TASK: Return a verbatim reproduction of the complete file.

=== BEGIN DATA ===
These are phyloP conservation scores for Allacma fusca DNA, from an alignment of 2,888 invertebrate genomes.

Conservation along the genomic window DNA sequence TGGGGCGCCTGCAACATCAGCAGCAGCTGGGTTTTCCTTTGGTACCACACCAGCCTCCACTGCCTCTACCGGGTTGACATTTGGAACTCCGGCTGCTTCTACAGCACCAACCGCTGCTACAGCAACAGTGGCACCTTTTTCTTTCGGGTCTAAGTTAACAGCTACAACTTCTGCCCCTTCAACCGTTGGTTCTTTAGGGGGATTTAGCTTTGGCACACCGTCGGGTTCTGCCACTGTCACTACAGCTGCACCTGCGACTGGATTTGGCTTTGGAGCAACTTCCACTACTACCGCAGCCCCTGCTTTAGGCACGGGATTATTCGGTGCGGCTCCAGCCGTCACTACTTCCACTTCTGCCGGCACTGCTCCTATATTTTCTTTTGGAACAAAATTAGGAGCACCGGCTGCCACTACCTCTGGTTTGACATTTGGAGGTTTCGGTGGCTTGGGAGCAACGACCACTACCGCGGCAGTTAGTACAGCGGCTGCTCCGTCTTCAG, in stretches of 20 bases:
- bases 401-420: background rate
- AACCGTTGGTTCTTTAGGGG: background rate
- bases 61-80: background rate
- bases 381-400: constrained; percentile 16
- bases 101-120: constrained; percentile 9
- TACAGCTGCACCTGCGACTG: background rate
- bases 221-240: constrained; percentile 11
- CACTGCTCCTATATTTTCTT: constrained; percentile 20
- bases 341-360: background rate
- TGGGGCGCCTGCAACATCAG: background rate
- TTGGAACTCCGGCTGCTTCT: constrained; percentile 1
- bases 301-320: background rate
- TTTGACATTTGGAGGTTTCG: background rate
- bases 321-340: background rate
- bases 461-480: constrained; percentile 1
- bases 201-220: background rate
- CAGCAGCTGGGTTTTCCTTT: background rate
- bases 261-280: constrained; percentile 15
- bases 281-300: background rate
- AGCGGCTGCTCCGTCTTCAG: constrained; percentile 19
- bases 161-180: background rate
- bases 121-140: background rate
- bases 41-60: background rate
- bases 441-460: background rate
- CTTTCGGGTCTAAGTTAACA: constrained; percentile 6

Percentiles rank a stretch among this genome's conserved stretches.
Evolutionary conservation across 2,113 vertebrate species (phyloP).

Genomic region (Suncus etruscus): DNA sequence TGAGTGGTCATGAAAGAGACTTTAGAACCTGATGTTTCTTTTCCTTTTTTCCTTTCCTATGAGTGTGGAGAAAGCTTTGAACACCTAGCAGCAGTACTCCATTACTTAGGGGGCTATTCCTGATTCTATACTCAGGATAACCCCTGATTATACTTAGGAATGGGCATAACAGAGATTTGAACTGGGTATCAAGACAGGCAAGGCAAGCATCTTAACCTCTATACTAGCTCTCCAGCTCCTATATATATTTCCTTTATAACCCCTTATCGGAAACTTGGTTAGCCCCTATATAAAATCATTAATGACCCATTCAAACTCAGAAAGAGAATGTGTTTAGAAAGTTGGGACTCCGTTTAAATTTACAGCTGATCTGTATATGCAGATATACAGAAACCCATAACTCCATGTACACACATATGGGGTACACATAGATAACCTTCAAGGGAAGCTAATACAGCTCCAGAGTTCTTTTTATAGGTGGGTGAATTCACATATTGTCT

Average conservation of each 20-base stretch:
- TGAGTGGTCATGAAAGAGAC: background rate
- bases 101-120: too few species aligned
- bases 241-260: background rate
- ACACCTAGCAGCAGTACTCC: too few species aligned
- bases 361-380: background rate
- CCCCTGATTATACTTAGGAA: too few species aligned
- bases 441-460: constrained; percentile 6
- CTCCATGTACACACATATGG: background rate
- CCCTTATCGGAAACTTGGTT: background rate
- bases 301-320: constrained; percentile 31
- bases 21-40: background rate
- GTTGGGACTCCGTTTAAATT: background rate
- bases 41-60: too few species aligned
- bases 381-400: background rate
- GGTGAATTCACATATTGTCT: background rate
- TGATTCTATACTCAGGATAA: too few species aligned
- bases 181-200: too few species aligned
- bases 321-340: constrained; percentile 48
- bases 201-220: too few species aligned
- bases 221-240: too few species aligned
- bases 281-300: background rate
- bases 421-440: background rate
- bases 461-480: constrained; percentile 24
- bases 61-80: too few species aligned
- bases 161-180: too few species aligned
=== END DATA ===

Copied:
These are phyloP conservation scores for Allacma fusca DNA, from an alignment of 2,888 invertebrate genomes.

Conservation along the genomic window DNA sequence TGGGGCGCCTGCAACATCAGCAGCAGCTGGGTTTTCCTTTGGTACCACACCAGCCTCCACTGCCTCTACCGGGTTGACATTTGGAACTCCGGCTGCTTCTACAGCACCAACCGCTGCTACAGCAACAGTGGCACCTTTTTCTTTCGGGTCTAAGTTAACAGCTACAACTTCTGCCCCTTCAACCGTTGGTTCTTTAGGGGGATTTAGCTTTGGCACACCGTCGGGTTCTGCCACTGTCACTACAGCTGCACCTGCGACTGGATTTGGCTTTGGAGCAACTTCCACTACTACCGCAGCCCCTGCTTTAGGCACGGGATTATTCGGTGCGGCTCCAGCCGTCACTACTTCCACTTCTGCCGGCACTGCTCCTATATTTTCTTTTGGAACAAAATTAGGAGCACCGGCTGCCACTACCTCTGGTTTGACATTTGGAGGTTTCGGTGGCTTGGGAGCAACGACCACTACCGCGGCAGTTAGTACAGCGGCTGCTCCGTCTTCAG, in stretches of 20 bases:
- bases 401-420: background rate
- AACCGTTGGTTCTTTAGGGG: background rate
- bases 61-80: background rate
- bases 381-400: constrained; percentile 16
- bases 101-120: constrained; percentile 9
- TACAGCTGCACCTGCGACTG: background rate
- bases 221-240: constrained; percentile 11
- CACTGCTCCTATATTTTCTT: constrained; percentile 20
- bases 341-360: background rate
- TGGGGCGCCTGCAACATCAG: background rate
- TTGGAACTCCGGCTGCTTCT: constrained; percentile 1
- bases 301-320: background rate
- TTTGACATTTGGAGGTTTCG: background rate
- bases 321-340: background rate
- bases 461-480: constrained; percentile 1
- bases 201-220: background rate
- CAGCAGCTGGGTTTTCCTTT: background rate
- bases 261-280: constrained; percentile 15
- bases 281-300: background rate
- AGCGGCTGCTCCGTCTTCAG: constrained; percentile 19
- bases 161-180: background rate
- bases 121-140: background rate
- bases 41-60: background rate
- bases 441-460: background rate
- CTTTCGGGTCTAAGTTAACA: constrained; percentile 6

Percentiles rank a stretch among this genome's conserved stretches.
Evolutionary conservation across 2,113 vertebrate species (phyloP).

Genomic region (Suncus etruscus): DNA sequence TGAGTGGTCATGAAAGAGACTTTAGAACCTGATGTTTCTTTTCCTTTTTTCCTTTCCTATGAGTGTGGAGAAAGCTTTGAACACCTAGCAGCAGTACTCCATTACTTAGGGGGCTATTCCTGATTCTATACTCAGGATAACCCCTGATTATACTTAGGAATGGGCATAACAGAGATTTGAACTGGGTATCAAGACAGGCAAGGCAAGCATCTTAACCTCTATACTAGCTCTCCAGCTCCTATATATATTTCCTTTATAACCCCTTATCGGAAACTTGGTTAGCCCCTATATAAAATCATTAATGACCCATTCAAACTCAGAAAGAGAATGTGTTTAGAAAGTTGGGACTCCGTTTAAATTTACAGCTGATCTGTATATGCAGATATACAGAAACCCATAACTCCATGTACACACATATGGGGTACACATAGATAACCTTCAAGGGAAGCTAATACAGCTCCAGAGTTCTTTTTATAGGTGGGTGAATTCACATATTGTCT

Average conservation of each 20-base stretch:
- TGAGTGGTCATGAAAGAGAC: background rate
- bases 101-120: too few species aligned
- bases 241-260: background rate
- ACACCTAGCAGCAGTACTCC: too few species aligned
- bases 361-380: background rate
- CCCCTGATTATACTTAGGAA: too few species aligned
- bases 441-460: constrained; percentile 6
- CTCCATGTACACACATATGG: background rate
- CCCTTATCGGAAACTTGGTT: background rate
- bases 301-320: constrained; percentile 31
- bases 21-40: background rate
- GTTGGGACTCCGTTTAAATT: background rate
- bases 41-60: too few species aligned
- bases 381-400: background rate
- GGTGAATTCACATATTGTCT: background rate
- TGATTCTATACTCAGGATAA: too few species aligned
- bases 181-200: too few species aligned
- bases 321-340: constrained; percentile 48
- bases 201-220: too few species aligned
- bases 221-240: too few species aligned
- bases 281-300: background rate
- bases 421-440: background rate
- bases 461-480: constrained; percentile 24
- bases 61-80: too few species aligned
- bases 161-180: too few species aligned